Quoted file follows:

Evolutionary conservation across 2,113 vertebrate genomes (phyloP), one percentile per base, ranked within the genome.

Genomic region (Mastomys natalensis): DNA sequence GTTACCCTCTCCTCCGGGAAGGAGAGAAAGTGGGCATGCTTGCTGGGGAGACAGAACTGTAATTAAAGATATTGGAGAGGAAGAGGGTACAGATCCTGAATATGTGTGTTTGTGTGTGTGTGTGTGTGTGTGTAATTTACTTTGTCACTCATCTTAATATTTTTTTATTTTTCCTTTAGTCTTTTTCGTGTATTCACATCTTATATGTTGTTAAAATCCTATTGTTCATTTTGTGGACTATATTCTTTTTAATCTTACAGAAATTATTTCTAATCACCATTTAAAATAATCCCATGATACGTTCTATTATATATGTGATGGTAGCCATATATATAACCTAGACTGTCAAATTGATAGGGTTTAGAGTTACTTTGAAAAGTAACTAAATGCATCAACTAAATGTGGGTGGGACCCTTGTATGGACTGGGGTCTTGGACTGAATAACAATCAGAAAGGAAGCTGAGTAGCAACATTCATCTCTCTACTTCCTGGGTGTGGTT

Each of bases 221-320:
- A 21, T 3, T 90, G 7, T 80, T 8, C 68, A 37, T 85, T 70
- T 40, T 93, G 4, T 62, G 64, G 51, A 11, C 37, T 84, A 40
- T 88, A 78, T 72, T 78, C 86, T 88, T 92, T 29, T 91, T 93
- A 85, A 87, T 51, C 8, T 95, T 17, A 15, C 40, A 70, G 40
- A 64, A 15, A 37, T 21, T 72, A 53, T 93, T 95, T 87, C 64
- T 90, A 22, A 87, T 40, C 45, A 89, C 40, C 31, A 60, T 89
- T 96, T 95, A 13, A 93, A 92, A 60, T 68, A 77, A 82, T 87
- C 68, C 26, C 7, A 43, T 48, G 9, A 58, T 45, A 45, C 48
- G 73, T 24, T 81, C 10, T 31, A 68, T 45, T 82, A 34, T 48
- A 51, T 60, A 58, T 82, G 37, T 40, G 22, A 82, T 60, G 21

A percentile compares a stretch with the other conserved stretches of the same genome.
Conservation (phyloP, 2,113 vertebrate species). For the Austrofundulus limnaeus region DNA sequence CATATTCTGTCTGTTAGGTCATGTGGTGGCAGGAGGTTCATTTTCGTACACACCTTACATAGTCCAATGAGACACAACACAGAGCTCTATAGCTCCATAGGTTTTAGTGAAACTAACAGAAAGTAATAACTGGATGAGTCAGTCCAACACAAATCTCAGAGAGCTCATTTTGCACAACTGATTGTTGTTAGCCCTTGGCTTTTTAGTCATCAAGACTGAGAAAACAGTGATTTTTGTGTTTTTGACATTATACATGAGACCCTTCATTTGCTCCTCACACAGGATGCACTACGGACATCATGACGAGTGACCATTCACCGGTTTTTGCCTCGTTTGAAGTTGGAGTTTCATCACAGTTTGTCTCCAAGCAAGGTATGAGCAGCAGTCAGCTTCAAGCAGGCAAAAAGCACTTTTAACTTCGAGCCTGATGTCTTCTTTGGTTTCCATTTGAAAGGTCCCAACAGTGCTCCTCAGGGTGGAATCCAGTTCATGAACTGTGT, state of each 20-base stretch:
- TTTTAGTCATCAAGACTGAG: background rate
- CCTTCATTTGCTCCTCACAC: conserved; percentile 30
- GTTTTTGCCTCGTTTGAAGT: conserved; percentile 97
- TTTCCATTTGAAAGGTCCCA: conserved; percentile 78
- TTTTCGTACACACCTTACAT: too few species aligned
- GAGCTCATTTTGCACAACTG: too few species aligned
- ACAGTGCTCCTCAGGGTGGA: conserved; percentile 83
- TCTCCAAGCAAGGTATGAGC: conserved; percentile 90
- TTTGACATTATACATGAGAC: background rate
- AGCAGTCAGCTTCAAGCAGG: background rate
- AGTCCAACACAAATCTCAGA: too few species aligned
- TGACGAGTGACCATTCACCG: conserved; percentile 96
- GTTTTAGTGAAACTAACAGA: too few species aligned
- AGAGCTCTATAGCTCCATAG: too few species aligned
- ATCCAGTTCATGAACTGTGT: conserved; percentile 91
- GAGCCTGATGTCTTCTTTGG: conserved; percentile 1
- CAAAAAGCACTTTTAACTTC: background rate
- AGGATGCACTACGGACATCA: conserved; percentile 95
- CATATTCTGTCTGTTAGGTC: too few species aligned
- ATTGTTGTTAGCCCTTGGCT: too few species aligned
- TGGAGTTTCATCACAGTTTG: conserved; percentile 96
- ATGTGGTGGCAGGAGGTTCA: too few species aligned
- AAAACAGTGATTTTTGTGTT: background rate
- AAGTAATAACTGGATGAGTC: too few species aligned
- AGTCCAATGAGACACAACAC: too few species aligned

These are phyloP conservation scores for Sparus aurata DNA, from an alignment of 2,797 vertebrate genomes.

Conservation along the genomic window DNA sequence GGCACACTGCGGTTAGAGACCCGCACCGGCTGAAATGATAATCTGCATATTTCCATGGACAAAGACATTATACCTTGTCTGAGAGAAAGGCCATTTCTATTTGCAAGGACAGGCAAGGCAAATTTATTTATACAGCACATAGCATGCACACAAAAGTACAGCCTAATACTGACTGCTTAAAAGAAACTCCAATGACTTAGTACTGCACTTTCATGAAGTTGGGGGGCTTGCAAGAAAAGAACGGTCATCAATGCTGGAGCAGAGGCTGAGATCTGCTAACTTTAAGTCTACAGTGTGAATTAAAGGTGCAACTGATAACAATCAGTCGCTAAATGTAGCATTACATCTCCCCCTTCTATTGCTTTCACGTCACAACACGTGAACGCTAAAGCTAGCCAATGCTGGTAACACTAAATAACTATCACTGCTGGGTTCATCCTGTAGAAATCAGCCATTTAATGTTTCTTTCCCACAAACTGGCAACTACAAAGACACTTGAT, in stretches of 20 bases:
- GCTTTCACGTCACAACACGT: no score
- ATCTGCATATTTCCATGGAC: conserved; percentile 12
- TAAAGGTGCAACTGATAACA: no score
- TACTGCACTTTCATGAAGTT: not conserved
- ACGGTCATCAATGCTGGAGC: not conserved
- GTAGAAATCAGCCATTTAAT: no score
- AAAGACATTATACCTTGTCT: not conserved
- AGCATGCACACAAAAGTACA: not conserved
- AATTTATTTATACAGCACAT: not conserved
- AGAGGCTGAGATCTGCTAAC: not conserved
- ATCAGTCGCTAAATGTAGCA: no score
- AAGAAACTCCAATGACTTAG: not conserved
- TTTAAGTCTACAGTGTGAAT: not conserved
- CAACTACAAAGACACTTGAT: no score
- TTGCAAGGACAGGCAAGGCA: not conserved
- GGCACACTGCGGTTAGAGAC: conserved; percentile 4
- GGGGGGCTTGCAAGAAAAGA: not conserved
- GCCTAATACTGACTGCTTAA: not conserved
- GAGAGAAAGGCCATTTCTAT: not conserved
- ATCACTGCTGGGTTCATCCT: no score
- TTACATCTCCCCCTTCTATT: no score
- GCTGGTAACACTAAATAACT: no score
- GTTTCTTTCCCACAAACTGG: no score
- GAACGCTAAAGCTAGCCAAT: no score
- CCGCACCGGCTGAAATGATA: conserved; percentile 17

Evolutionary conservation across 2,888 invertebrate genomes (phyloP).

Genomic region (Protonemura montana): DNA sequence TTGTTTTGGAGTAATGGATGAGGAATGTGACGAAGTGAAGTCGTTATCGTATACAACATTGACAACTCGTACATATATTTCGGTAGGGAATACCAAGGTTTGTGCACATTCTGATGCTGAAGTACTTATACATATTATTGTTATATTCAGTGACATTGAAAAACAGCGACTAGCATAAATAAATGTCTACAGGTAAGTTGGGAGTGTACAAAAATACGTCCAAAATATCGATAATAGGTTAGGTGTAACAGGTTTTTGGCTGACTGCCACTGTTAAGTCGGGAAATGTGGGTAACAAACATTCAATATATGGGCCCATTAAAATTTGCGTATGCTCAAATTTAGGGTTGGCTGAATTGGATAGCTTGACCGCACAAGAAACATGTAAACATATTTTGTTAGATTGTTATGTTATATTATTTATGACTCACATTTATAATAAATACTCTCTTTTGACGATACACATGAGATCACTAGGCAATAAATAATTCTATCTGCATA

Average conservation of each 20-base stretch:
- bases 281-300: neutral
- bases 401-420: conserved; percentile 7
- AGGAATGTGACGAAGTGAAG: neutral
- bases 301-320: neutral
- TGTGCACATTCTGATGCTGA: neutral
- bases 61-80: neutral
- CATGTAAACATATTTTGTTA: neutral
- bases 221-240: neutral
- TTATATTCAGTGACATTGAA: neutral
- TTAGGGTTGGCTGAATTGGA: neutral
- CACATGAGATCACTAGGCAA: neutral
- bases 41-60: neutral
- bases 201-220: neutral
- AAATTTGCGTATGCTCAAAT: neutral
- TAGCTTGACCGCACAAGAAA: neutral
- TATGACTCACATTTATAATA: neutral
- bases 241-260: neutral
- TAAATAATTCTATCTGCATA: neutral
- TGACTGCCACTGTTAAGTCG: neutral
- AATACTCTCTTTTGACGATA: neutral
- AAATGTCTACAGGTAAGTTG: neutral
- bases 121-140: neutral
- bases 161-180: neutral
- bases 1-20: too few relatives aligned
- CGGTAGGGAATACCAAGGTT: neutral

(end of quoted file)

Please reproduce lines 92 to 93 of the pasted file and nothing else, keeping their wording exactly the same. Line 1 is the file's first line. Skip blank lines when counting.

- bases 121-140: neutral
- bases 161-180: neutral